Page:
It wasn't long after this point I doubted if I would make it to the top of the Devil's Ladder. I could see the top, but I wasn't sure if I had it in me to get there. But the temptation of reaching the end of the climb and being able to sit or stand normally without the fear of falling down the mountain side was overwhelming. So I dug deep and got there as quickly as I could. But I was greeted with over 100mph winds and a hail storm. There was obviously going to be no rest for us here. The wind was literally picking us off our feet. We couldn't walk against it. We found it hard to see through the goggles. The ice storm was cutting in to our faces. Through various nods, winks and our own version of sign language, we decided not to pursue the summit. I wasn't sure I'd make it alive! The weather was closing in on us. The winds were just too strong, the visibility was reducing due to the fog and we only had a certain amount of day light time left - and we still needed to get back down the Devil's Ladder! We were both disappointed that we wouldn't summit the highest mountain in Ireland, but safety has to come first.

What Goes Up Must Come Down

So without being able to take any rest breaks, my attention immediately turned to preparing to descend the mountain. I couldn't stand up. I couldn't sit down. I couldn't walk. But somehow, I had to find the energy and mental focus to concentrate on negotiating my way back down safely. This was going to be harder than climbing, because I would be aware of the sheer drops, the winds, the deep snow, the slippery icy rocks. I took a deep breath, nodded at Joe, gave a thumbs up, and asked him to lead the way.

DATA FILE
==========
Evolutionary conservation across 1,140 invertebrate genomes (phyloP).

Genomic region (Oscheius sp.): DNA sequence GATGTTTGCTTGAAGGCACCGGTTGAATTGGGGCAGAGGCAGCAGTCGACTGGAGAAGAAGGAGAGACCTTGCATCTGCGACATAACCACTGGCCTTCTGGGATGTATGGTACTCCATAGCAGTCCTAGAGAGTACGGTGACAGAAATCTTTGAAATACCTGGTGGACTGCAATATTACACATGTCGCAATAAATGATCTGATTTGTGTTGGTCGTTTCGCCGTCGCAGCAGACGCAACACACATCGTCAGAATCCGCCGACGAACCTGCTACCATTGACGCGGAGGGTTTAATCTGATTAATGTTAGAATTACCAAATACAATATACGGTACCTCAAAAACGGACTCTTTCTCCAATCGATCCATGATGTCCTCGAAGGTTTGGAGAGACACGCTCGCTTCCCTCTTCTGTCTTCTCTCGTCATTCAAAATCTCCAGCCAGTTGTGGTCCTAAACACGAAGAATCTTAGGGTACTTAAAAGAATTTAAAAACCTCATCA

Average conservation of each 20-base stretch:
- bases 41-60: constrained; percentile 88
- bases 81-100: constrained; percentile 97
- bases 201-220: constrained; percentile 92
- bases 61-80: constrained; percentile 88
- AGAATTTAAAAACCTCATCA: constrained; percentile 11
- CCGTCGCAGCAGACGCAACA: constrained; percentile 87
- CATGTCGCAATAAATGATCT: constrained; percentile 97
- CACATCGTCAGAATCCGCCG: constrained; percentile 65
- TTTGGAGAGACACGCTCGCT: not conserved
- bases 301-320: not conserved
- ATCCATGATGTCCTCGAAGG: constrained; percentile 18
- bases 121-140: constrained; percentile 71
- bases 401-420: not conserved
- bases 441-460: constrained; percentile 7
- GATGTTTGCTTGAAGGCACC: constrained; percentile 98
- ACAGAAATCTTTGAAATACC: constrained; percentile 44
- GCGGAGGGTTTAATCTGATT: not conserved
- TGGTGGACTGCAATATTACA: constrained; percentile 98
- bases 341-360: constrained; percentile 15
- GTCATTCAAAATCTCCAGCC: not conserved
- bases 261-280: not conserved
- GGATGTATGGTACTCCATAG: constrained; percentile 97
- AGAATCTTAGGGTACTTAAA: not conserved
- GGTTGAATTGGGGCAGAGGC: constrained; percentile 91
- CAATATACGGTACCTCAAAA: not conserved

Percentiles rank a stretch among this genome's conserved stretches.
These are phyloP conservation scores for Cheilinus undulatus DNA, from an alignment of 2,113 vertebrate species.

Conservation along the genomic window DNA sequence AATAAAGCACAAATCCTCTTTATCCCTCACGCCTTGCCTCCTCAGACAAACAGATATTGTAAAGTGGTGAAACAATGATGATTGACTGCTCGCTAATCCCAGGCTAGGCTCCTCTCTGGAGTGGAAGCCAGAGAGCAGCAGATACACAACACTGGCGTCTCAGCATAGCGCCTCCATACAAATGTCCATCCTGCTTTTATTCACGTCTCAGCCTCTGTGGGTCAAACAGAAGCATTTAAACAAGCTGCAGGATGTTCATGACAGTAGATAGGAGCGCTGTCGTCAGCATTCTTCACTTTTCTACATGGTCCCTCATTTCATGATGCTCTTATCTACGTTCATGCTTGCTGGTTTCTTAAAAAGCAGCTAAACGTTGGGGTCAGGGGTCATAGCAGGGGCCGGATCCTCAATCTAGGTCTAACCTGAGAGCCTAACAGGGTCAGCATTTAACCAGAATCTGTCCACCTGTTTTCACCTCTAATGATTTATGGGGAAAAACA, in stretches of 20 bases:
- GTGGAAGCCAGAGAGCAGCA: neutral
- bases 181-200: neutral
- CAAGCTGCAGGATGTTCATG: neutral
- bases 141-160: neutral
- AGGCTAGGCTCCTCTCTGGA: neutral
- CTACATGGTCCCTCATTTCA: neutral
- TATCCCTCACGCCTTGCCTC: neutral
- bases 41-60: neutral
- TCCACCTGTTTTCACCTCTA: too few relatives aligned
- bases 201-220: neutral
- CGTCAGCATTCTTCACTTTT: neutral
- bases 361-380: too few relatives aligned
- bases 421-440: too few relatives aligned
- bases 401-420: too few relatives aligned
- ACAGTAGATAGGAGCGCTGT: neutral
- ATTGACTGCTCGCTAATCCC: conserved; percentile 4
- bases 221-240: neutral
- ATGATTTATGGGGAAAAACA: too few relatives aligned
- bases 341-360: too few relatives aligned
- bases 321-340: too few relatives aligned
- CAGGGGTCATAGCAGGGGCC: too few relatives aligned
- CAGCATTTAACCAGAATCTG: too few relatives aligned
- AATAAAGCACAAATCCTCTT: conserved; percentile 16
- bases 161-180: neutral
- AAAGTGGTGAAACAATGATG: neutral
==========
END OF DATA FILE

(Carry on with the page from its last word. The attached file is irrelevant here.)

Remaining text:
After a while of cutting pathways in to the snow, we decided to have a bit of fun. It was time to get the ropes out! Attaching ropes meant that not only could you experience the feeling of descending the hill via abseil, but it also provided a sense of security. So I was all for it! A mixture of crampon work, ice picks and using ropes saw us off the snow covered area. The crampons came off, the ice picks went away, and we quickly continued to scramble down the remaining half of the Devil's Ladder, which had now becoming faster flowing due to the hailstorm, rain and melting snow.